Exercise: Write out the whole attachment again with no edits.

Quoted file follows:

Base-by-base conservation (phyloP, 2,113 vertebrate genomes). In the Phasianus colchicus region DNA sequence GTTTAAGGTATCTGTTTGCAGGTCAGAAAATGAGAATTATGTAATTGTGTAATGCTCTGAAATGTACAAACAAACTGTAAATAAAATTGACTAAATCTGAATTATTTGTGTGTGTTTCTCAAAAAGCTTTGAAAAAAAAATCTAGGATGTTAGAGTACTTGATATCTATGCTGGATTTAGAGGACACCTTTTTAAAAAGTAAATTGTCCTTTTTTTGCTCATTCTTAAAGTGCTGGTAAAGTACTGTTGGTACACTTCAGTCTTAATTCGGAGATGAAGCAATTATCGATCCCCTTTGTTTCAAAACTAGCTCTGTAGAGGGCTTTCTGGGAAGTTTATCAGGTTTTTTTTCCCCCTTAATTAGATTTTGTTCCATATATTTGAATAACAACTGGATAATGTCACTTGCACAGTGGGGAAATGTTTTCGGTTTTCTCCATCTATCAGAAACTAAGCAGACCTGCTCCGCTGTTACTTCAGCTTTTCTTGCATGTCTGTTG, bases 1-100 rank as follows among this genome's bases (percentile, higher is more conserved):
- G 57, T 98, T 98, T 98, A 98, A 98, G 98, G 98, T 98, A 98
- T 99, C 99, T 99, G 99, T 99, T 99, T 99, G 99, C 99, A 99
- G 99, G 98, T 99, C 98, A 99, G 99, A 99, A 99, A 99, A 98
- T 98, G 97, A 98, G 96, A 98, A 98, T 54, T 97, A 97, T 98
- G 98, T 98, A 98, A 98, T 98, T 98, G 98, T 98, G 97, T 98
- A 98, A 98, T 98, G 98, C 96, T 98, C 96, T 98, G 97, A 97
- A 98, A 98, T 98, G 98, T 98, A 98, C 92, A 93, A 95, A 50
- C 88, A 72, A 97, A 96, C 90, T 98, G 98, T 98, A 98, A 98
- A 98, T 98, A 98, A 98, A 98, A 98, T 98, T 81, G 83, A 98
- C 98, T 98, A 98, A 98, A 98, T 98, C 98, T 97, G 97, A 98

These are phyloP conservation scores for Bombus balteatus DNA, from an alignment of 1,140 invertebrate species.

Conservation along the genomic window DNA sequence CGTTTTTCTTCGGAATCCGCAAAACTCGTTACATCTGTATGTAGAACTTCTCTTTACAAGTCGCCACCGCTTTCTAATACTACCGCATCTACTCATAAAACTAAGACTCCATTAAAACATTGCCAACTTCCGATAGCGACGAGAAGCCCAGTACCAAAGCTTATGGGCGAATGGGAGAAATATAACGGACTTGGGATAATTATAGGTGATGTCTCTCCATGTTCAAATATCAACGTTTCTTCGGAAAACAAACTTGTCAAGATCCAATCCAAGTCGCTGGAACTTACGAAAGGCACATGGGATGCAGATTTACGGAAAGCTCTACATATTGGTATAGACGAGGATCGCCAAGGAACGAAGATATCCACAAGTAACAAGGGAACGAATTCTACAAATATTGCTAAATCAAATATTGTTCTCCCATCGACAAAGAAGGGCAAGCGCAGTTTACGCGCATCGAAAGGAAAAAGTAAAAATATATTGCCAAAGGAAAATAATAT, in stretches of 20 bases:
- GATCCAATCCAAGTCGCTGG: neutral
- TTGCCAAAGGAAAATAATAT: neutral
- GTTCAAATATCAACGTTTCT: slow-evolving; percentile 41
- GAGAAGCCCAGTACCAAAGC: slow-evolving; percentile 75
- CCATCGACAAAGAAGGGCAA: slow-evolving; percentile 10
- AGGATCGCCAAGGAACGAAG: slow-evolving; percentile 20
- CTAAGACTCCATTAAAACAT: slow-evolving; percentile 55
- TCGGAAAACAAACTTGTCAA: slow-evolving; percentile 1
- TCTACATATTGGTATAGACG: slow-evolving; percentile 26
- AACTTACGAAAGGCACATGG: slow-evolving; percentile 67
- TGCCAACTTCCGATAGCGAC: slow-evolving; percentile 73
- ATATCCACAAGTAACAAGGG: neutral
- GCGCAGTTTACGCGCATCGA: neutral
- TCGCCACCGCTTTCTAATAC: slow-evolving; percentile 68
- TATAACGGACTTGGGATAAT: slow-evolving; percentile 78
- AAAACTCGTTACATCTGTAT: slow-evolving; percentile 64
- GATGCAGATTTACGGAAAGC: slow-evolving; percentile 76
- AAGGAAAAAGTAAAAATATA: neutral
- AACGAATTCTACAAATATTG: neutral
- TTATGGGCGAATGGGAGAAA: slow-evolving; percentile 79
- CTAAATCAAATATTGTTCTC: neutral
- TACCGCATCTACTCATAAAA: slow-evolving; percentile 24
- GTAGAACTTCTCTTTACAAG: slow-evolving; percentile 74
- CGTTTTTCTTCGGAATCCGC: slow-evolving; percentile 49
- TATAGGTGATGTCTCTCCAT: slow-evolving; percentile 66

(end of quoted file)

Base-by-base conservation (phyloP, 2,113 vertebrate genomes). In the Phasianus colchicus region DNA sequence GTTTAAGGTATCTGTTTGCAGGTCAGAAAATGAGAATTATGTAATTGTGTAATGCTCTGAAATGTACAAACAAACTGTAAATAAAATTGACTAAATCTGAATTATTTGTGTGTGTTTCTCAAAAAGCTTTGAAAAAAAAATCTAGGATGTTAGAGTACTTGATATCTATGCTGGATTTAGAGGACACCTTTTTAAAAAGTAAATTGTCCTTTTTTTGCTCATTCTTAAAGTGCTGGTAAAGTACTGTTGGTACACTTCAGTCTTAATTCGGAGATGAAGCAATTATCGATCCCCTTTGTTTCAAAACTAGCTCTGTAGAGGGCTTTCTGGGAAGTTTATCAGGTTTTTTTTCCCCCTTAATTAGATTTTGTTCCATATATTTGAATAACAACTGGATAATGTCACTTGCACAGTGGGGAAATGTTTTCGGTTTTCTCCATCTATCAGAAACTAAGCAGACCTGCTCCGCTGTTACTTCAGCTTTTCTTGCATGTCTGTTG, bases 1-100 rank as follows among this genome's bases (percentile, higher is more conserved):
- G 57, T 98, T 98, T 98, A 98, A 98, G 98, G 98, T 98, A 98
- T 99, C 99, T 99, G 99, T 99, T 99, T 99, G 99, C 99, A 99
- G 99, G 98, T 99, C 98, A 99, G 99, A 99, A 99, A 99, A 98
- T 98, G 97, A 98, G 96, A 98, A 98, T 54, T 97, A 97, T 98
- G 98, T 98, A 98, A 98, T 98, T 98, G 98, T 98, G 97, T 98
- A 98, A 98, T 98, G 98, C 96, T 98, C 96, T 98, G 97, A 97
- A 98, A 98, T 98, G 98, T 98, A 98, C 92, A 93, A 95, A 50
- C 88, A 72, A 97, A 96, C 90, T 98, G 98, T 98, A 98, A 98
- A 98, T 98, A 98, A 98, A 98, A 98, T 98, T 81, G 83, A 98
- C 98, T 98, A 98, A 98, A 98, T 98, C 98, T 97, G 97, A 98

These are phyloP conservation scores for Bombus balteatus DNA, from an alignment of 1,140 invertebrate species.

Conservation along the genomic window DNA sequence CGTTTTTCTTCGGAATCCGCAAAACTCGTTACATCTGTATGTAGAACTTCTCTTTACAAGTCGCCACCGCTTTCTAATACTACCGCATCTACTCATAAAACTAAGACTCCATTAAAACATTGCCAACTTCCGATAGCGACGAGAAGCCCAGTACCAAAGCTTATGGGCGAATGGGAGAAATATAACGGACTTGGGATAATTATAGGTGATGTCTCTCCATGTTCAAATATCAACGTTTCTTCGGAAAACAAACTTGTCAAGATCCAATCCAAGTCGCTGGAACTTACGAAAGGCACATGGGATGCAGATTTACGGAAAGCTCTACATATTGGTATAGACGAGGATCGCCAAGGAACGAAGATATCCACAAGTAACAAGGGAACGAATTCTACAAATATTGCTAAATCAAATATTGTTCTCCCATCGACAAAGAAGGGCAAGCGCAGTTTACGCGCATCGAAAGGAAAAAGTAAAAATATATTGCCAAAGGAAAATAATAT, in stretches of 20 bases:
- GATCCAATCCAAGTCGCTGG: neutral
- TTGCCAAAGGAAAATAATAT: neutral
- GTTCAAATATCAACGTTTCT: slow-evolving; percentile 41
- GAGAAGCCCAGTACCAAAGC: slow-evolving; percentile 75
- CCATCGACAAAGAAGGGCAA: slow-evolving; percentile 10
- AGGATCGCCAAGGAACGAAG: slow-evolving; percentile 20
- CTAAGACTCCATTAAAACAT: slow-evolving; percentile 55
- TCGGAAAACAAACTTGTCAA: slow-evolving; percentile 1
- TCTACATATTGGTATAGACG: slow-evolving; percentile 26
- AACTTACGAAAGGCACATGG: slow-evolving; percentile 67
- TGCCAACTTCCGATAGCGAC: slow-evolving; percentile 73
- ATATCCACAAGTAACAAGGG: neutral
- GCGCAGTTTACGCGCATCGA: neutral
- TCGCCACCGCTTTCTAATAC: slow-evolving; percentile 68
- TATAACGGACTTGGGATAAT: slow-evolving; percentile 78
- AAAACTCGTTACATCTGTAT: slow-evolving; percentile 64
- GATGCAGATTTACGGAAAGC: slow-evolving; percentile 76
- AAGGAAAAAGTAAAAATATA: neutral
- AACGAATTCTACAAATATTG: neutral
- TTATGGGCGAATGGGAGAAA: slow-evolving; percentile 79
- CTAAATCAAATATTGTTCTC: neutral
- TACCGCATCTACTCATAAAA: slow-evolving; percentile 24
- GTAGAACTTCTCTTTACAAG: slow-evolving; percentile 74
- CGTTTTTCTTCGGAATCCGC: slow-evolving; percentile 49
- TATAGGTGATGTCTCTCCAT: slow-evolving; percentile 66